This report provides a general overview of the literature on conflict early warning systems (CEWSs) and identifies the most commonly-used indicators of violent conflict. CEWSs use a variety of data sources and models to predict conflict. These systems usually distinguish between long-term structural factors, medium-term proximate or accelerator factors, and short-term trigger factors. This report focuses on indicators of medium- and short-term factors, particularly those that can be updated on a monthly basis.
Long-term structural indicators of conflict are often based on quantitative data produced on an annual basis. These indicators are often collected globally, permitting cross-country comparison. These kinds of structural indicators are seen as fairly unproblematic in the literature. Short-term indicators, on the other hand, typically rely on qualitative data such as expert surveys and questionnaires or locally-generated information. There is some consensus in the literature that key medium-term accelerators and short-term triggers of conflict vary considerably according to context. As a result, most CEWSs that measure short-term indicators are locally or nationally based and rely on data sources that are context-specific. A large number of these short-term indicators exist and their relation to conflict varies according to context.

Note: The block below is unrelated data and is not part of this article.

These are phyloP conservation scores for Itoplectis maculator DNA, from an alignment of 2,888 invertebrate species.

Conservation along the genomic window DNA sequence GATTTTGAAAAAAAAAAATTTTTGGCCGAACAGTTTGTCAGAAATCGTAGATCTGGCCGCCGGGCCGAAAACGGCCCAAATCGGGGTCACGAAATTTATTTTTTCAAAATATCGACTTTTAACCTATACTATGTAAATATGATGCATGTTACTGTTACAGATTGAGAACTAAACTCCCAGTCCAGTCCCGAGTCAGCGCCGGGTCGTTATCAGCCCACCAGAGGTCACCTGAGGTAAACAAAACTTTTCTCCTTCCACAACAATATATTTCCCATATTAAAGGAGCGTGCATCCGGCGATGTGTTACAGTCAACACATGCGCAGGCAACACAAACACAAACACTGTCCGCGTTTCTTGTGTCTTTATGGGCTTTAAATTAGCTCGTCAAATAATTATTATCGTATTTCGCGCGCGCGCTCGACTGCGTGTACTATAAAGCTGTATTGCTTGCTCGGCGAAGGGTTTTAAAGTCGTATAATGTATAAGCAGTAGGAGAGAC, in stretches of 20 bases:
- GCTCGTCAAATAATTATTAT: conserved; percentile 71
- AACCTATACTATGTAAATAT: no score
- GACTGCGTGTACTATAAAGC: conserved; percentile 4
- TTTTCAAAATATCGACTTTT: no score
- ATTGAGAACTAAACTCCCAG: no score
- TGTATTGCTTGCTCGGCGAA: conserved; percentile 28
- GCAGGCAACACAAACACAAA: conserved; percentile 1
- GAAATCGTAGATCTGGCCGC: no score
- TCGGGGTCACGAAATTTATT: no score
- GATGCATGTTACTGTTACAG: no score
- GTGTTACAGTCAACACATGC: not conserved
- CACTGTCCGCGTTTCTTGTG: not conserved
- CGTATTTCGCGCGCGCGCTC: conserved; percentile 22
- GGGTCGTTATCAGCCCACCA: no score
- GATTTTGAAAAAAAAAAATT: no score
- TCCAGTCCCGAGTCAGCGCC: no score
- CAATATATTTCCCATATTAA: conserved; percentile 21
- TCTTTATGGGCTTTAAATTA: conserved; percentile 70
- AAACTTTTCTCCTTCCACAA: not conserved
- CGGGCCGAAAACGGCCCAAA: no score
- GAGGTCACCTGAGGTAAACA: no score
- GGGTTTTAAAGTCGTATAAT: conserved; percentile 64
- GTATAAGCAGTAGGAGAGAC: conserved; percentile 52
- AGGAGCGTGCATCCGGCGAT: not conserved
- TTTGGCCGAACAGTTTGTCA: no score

While many short-term indicators are context-specific and are not based on globally replicable quantitative data sources, some short-term indicators appear to have broader relevance and can be generated from easily available global data sources, allowing cross-country comparison. These include movements of IDPs and refugees, and commodity price and currency related indicators. Other short-term indicators are produced globally on an annual basis – including those relating to governance, human rights, public opinion and security. Governance, human rights and security indicators are produced more regularly for some regions, countries or localities by various regional, national and local early warning systems.